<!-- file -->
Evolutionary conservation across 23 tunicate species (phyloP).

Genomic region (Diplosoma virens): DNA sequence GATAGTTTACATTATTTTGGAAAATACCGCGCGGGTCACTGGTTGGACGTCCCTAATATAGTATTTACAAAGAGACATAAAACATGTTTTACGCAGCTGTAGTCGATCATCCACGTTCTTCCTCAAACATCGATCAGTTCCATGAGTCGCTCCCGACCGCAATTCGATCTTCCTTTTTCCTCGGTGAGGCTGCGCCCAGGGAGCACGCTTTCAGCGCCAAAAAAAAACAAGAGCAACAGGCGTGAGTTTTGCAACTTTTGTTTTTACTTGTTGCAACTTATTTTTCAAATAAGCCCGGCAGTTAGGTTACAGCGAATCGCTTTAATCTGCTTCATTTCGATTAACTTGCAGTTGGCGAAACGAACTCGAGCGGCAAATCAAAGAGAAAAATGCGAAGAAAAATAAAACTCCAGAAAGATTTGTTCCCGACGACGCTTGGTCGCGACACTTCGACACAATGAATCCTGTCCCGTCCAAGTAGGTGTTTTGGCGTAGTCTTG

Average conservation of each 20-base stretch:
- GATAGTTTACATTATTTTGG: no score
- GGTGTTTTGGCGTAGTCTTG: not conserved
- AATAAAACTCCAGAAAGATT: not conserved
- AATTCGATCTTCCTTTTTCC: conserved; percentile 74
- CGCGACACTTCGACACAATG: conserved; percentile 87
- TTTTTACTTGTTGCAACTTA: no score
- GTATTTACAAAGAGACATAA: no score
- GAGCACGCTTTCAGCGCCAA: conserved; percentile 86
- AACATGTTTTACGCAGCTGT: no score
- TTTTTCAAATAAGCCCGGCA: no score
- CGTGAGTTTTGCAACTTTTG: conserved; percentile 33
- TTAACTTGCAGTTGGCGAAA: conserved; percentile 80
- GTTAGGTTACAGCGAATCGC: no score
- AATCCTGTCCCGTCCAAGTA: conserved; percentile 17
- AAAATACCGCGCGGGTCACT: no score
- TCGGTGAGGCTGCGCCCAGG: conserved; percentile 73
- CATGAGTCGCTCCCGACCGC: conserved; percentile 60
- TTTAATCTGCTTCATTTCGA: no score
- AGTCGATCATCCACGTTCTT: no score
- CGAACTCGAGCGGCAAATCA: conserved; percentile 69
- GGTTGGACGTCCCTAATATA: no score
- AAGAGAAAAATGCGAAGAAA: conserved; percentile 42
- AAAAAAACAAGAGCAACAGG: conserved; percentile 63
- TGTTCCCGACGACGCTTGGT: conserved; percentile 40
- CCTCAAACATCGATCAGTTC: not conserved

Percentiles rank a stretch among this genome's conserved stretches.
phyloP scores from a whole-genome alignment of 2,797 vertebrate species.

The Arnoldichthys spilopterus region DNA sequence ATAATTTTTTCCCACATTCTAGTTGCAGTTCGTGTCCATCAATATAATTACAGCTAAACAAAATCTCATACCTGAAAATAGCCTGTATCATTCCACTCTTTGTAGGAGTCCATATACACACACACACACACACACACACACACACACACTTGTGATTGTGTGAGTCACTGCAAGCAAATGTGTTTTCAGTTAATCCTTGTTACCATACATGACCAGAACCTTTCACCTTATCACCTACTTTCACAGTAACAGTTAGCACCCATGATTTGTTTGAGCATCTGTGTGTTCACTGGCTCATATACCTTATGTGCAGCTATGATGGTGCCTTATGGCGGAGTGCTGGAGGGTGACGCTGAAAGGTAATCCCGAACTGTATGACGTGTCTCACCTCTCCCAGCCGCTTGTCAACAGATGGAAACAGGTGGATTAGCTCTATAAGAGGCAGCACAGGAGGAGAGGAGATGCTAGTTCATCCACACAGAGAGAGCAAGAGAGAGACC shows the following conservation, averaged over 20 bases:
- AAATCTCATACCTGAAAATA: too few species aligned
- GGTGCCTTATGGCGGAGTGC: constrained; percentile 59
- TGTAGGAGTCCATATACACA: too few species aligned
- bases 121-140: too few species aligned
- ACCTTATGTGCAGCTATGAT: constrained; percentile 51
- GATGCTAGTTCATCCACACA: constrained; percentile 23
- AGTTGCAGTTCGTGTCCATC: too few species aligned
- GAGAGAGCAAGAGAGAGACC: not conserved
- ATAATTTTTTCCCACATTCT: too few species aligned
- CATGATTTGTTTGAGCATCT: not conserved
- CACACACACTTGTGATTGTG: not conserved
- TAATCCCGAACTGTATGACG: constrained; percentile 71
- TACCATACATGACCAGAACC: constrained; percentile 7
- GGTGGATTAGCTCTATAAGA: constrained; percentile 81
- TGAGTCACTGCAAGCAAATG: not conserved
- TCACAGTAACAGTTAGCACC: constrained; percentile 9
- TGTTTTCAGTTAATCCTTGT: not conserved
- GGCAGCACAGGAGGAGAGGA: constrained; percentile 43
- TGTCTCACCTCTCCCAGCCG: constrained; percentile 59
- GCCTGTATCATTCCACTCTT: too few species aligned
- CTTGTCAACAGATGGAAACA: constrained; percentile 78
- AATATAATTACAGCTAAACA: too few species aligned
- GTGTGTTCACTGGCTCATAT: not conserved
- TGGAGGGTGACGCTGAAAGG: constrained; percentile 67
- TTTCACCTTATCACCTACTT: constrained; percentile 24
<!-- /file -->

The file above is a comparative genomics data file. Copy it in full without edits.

Evolutionary conservation across 23 tunicate species (phyloP).

Genomic region (Diplosoma virens): DNA sequence GATAGTTTACATTATTTTGGAAAATACCGCGCGGGTCACTGGTTGGACGTCCCTAATATAGTATTTACAAAGAGACATAAAACATGTTTTACGCAGCTGTAGTCGATCATCCACGTTCTTCCTCAAACATCGATCAGTTCCATGAGTCGCTCCCGACCGCAATTCGATCTTCCTTTTTCCTCGGTGAGGCTGCGCCCAGGGAGCACGCTTTCAGCGCCAAAAAAAAACAAGAGCAACAGGCGTGAGTTTTGCAACTTTTGTTTTTACTTGTTGCAACTTATTTTTCAAATAAGCCCGGCAGTTAGGTTACAGCGAATCGCTTTAATCTGCTTCATTTCGATTAACTTGCAGTTGGCGAAACGAACTCGAGCGGCAAATCAAAGAGAAAAATGCGAAGAAAAATAAAACTCCAGAAAGATTTGTTCCCGACGACGCTTGGTCGCGACACTTCGACACAATGAATCCTGTCCCGTCCAAGTAGGTGTTTTGGCGTAGTCTTG

Average conservation of each 20-base stretch:
- GATAGTTTACATTATTTTGG: no score
- GGTGTTTTGGCGTAGTCTTG: not conserved
- AATAAAACTCCAGAAAGATT: not conserved
- AATTCGATCTTCCTTTTTCC: conserved; percentile 74
- CGCGACACTTCGACACAATG: conserved; percentile 87
- TTTTTACTTGTTGCAACTTA: no score
- GTATTTACAAAGAGACATAA: no score
- GAGCACGCTTTCAGCGCCAA: conserved; percentile 86
- AACATGTTTTACGCAGCTGT: no score
- TTTTTCAAATAAGCCCGGCA: no score
- CGTGAGTTTTGCAACTTTTG: conserved; percentile 33
- TTAACTTGCAGTTGGCGAAA: conserved; percentile 80
- GTTAGGTTACAGCGAATCGC: no score
- AATCCTGTCCCGTCCAAGTA: conserved; percentile 17
- AAAATACCGCGCGGGTCACT: no score
- TCGGTGAGGCTGCGCCCAGG: conserved; percentile 73
- CATGAGTCGCTCCCGACCGC: conserved; percentile 60
- TTTAATCTGCTTCATTTCGA: no score
- AGTCGATCATCCACGTTCTT: no score
- CGAACTCGAGCGGCAAATCA: conserved; percentile 69
- GGTTGGACGTCCCTAATATA: no score
- AAGAGAAAAATGCGAAGAAA: conserved; percentile 42
- AAAAAAACAAGAGCAACAGG: conserved; percentile 63
- TGTTCCCGACGACGCTTGGT: conserved; percentile 40
- CCTCAAACATCGATCAGTTC: not conserved

Percentiles rank a stretch among this genome's conserved stretches.
phyloP scores from a whole-genome alignment of 2,797 vertebrate species.

The Arnoldichthys spilopterus region DNA sequence ATAATTTTTTCCCACATTCTAGTTGCAGTTCGTGTCCATCAATATAATTACAGCTAAACAAAATCTCATACCTGAAAATAGCCTGTATCATTCCACTCTTTGTAGGAGTCCATATACACACACACACACACACACACACACACACACACTTGTGATTGTGTGAGTCACTGCAAGCAAATGTGTTTTCAGTTAATCCTTGTTACCATACATGACCAGAACCTTTCACCTTATCACCTACTTTCACAGTAACAGTTAGCACCCATGATTTGTTTGAGCATCTGTGTGTTCACTGGCTCATATACCTTATGTGCAGCTATGATGGTGCCTTATGGCGGAGTGCTGGAGGGTGACGCTGAAAGGTAATCCCGAACTGTATGACGTGTCTCACCTCTCCCAGCCGCTTGTCAACAGATGGAAACAGGTGGATTAGCTCTATAAGAGGCAGCACAGGAGGAGAGGAGATGCTAGTTCATCCACACAGAGAGAGCAAGAGAGAGACC shows the following conservation, averaged over 20 bases:
- AAATCTCATACCTGAAAATA: too few species aligned
- GGTGCCTTATGGCGGAGTGC: constrained; percentile 59
- TGTAGGAGTCCATATACACA: too few species aligned
- bases 121-140: too few species aligned
- ACCTTATGTGCAGCTATGAT: constrained; percentile 51
- GATGCTAGTTCATCCACACA: constrained; percentile 23
- AGTTGCAGTTCGTGTCCATC: too few species aligned
- GAGAGAGCAAGAGAGAGACC: not conserved
- ATAATTTTTTCCCACATTCT: too few species aligned
- CATGATTTGTTTGAGCATCT: not conserved
- CACACACACTTGTGATTGTG: not conserved
- TAATCCCGAACTGTATGACG: constrained; percentile 71
- TACCATACATGACCAGAACC: constrained; percentile 7
- GGTGGATTAGCTCTATAAGA: constrained; percentile 81
- TGAGTCACTGCAAGCAAATG: not conserved
- TCACAGTAACAGTTAGCACC: constrained; percentile 9
- TGTTTTCAGTTAATCCTTGT: not conserved
- GGCAGCACAGGAGGAGAGGA: constrained; percentile 43
- TGTCTCACCTCTCCCAGCCG: constrained; percentile 59
- GCCTGTATCATTCCACTCTT: too few species aligned
- CTTGTCAACAGATGGAAACA: constrained; percentile 78
- AATATAATTACAGCTAAACA: too few species aligned
- GTGTGTTCACTGGCTCATAT: not conserved
- TGGAGGGTGACGCTGAAAGG: constrained; percentile 67
- TTTCACCTTATCACCTACTT: constrained; percentile 24